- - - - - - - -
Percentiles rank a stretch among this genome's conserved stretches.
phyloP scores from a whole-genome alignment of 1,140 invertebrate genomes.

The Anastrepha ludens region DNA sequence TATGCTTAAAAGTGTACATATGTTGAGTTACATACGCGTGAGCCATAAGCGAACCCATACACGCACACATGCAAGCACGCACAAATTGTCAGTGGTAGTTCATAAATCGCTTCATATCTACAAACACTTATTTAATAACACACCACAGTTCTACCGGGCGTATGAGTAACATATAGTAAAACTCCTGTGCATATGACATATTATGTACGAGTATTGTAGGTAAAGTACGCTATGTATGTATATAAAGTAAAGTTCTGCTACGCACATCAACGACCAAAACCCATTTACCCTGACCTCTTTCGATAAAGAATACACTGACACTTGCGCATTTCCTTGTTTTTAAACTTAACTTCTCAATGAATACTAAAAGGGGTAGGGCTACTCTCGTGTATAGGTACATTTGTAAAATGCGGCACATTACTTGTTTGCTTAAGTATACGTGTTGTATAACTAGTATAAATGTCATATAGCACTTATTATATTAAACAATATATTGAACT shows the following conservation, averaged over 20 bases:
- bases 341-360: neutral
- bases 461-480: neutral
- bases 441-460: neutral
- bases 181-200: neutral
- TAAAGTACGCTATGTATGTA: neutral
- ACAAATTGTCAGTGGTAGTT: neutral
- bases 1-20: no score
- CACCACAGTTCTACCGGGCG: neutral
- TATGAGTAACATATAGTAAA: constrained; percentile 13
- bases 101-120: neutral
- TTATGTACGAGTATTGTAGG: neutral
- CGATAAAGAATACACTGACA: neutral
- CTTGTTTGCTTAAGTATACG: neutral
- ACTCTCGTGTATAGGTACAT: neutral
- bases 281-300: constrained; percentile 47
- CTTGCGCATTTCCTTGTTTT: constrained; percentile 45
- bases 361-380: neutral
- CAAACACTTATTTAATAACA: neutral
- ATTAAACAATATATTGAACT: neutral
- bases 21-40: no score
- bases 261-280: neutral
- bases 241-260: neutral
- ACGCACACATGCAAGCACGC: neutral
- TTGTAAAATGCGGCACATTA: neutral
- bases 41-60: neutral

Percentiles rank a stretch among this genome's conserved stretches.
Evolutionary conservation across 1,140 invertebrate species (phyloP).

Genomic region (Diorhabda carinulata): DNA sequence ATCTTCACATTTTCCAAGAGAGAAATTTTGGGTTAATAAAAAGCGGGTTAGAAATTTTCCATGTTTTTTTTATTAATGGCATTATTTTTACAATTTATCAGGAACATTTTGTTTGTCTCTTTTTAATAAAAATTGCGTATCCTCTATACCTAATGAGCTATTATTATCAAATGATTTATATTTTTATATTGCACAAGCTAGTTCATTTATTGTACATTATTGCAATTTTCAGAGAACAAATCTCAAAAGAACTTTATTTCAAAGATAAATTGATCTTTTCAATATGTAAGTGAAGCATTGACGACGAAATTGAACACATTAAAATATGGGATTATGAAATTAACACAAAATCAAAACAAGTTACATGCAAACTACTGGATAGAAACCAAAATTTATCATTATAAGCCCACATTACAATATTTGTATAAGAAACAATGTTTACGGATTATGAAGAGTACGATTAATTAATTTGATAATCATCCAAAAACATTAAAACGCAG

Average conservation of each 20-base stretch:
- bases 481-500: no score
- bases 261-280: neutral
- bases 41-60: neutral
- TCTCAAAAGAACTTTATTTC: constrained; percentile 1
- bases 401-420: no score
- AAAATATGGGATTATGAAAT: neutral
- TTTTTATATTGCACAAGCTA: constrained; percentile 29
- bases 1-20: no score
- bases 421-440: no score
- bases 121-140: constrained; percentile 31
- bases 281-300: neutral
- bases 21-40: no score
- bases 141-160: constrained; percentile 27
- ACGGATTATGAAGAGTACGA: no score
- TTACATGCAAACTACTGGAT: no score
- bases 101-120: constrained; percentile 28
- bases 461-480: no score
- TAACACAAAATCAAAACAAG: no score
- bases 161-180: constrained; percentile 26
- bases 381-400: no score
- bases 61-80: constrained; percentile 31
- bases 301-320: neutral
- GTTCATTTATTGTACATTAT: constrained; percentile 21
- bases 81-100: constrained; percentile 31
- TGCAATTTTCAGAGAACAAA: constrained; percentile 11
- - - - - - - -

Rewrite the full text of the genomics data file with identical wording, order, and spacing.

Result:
Percentiles rank a stretch among this genome's conserved stretches.
phyloP scores from a whole-genome alignment of 1,140 invertebrate genomes.

The Anastrepha ludens region DNA sequence TATGCTTAAAAGTGTACATATGTTGAGTTACATACGCGTGAGCCATAAGCGAACCCATACACGCACACATGCAAGCACGCACAAATTGTCAGTGGTAGTTCATAAATCGCTTCATATCTACAAACACTTATTTAATAACACACCACAGTTCTACCGGGCGTATGAGTAACATATAGTAAAACTCCTGTGCATATGACATATTATGTACGAGTATTGTAGGTAAAGTACGCTATGTATGTATATAAAGTAAAGTTCTGCTACGCACATCAACGACCAAAACCCATTTACCCTGACCTCTTTCGATAAAGAATACACTGACACTTGCGCATTTCCTTGTTTTTAAACTTAACTTCTCAATGAATACTAAAAGGGGTAGGGCTACTCTCGTGTATAGGTACATTTGTAAAATGCGGCACATTACTTGTTTGCTTAAGTATACGTGTTGTATAACTAGTATAAATGTCATATAGCACTTATTATATTAAACAATATATTGAACT shows the following conservation, averaged over 20 bases:
- bases 341-360: neutral
- bases 461-480: neutral
- bases 441-460: neutral
- bases 181-200: neutral
- TAAAGTACGCTATGTATGTA: neutral
- ACAAATTGTCAGTGGTAGTT: neutral
- bases 1-20: no score
- CACCACAGTTCTACCGGGCG: neutral
- TATGAGTAACATATAGTAAA: constrained; percentile 13
- bases 101-120: neutral
- TTATGTACGAGTATTGTAGG: neutral
- CGATAAAGAATACACTGACA: neutral
- CTTGTTTGCTTAAGTATACG: neutral
- ACTCTCGTGTATAGGTACAT: neutral
- bases 281-300: constrained; percentile 47
- CTTGCGCATTTCCTTGTTTT: constrained; percentile 45
- bases 361-380: neutral
- CAAACACTTATTTAATAACA: neutral
- ATTAAACAATATATTGAACT: neutral
- bases 21-40: no score
- bases 261-280: neutral
- bases 241-260: neutral
- ACGCACACATGCAAGCACGC: neutral
- TTGTAAAATGCGGCACATTA: neutral
- bases 41-60: neutral

Percentiles rank a stretch among this genome's conserved stretches.
Evolutionary conservation across 1,140 invertebrate species (phyloP).

Genomic region (Diorhabda carinulata): DNA sequence ATCTTCACATTTTCCAAGAGAGAAATTTTGGGTTAATAAAAAGCGGGTTAGAAATTTTCCATGTTTTTTTTATTAATGGCATTATTTTTACAATTTATCAGGAACATTTTGTTTGTCTCTTTTTAATAAAAATTGCGTATCCTCTATACCTAATGAGCTATTATTATCAAATGATTTATATTTTTATATTGCACAAGCTAGTTCATTTATTGTACATTATTGCAATTTTCAGAGAACAAATCTCAAAAGAACTTTATTTCAAAGATAAATTGATCTTTTCAATATGTAAGTGAAGCATTGACGACGAAATTGAACACATTAAAATATGGGATTATGAAATTAACACAAAATCAAAACAAGTTACATGCAAACTACTGGATAGAAACCAAAATTTATCATTATAAGCCCACATTACAATATTTGTATAAGAAACAATGTTTACGGATTATGAAGAGTACGATTAATTAATTTGATAATCATCCAAAAACATTAAAACGCAG

Average conservation of each 20-base stretch:
- bases 481-500: no score
- bases 261-280: neutral
- bases 41-60: neutral
- TCTCAAAAGAACTTTATTTC: constrained; percentile 1
- bases 401-420: no score
- AAAATATGGGATTATGAAAT: neutral
- TTTTTATATTGCACAAGCTA: constrained; percentile 29
- bases 1-20: no score
- bases 421-440: no score
- bases 121-140: constrained; percentile 31
- bases 281-300: neutral
- bases 21-40: no score
- bases 141-160: constrained; percentile 27
- ACGGATTATGAAGAGTACGA: no score
- TTACATGCAAACTACTGGAT: no score
- bases 101-120: constrained; percentile 28
- bases 461-480: no score
- TAACACAAAATCAAAACAAG: no score
- bases 161-180: constrained; percentile 26
- bases 381-400: no score
- bases 61-80: constrained; percentile 31
- bases 301-320: neutral
- GTTCATTTATTGTACATTAT: constrained; percentile 21
- bases 81-100: constrained; percentile 31
- TGCAATTTTCAGAGAACAAA: constrained; percentile 11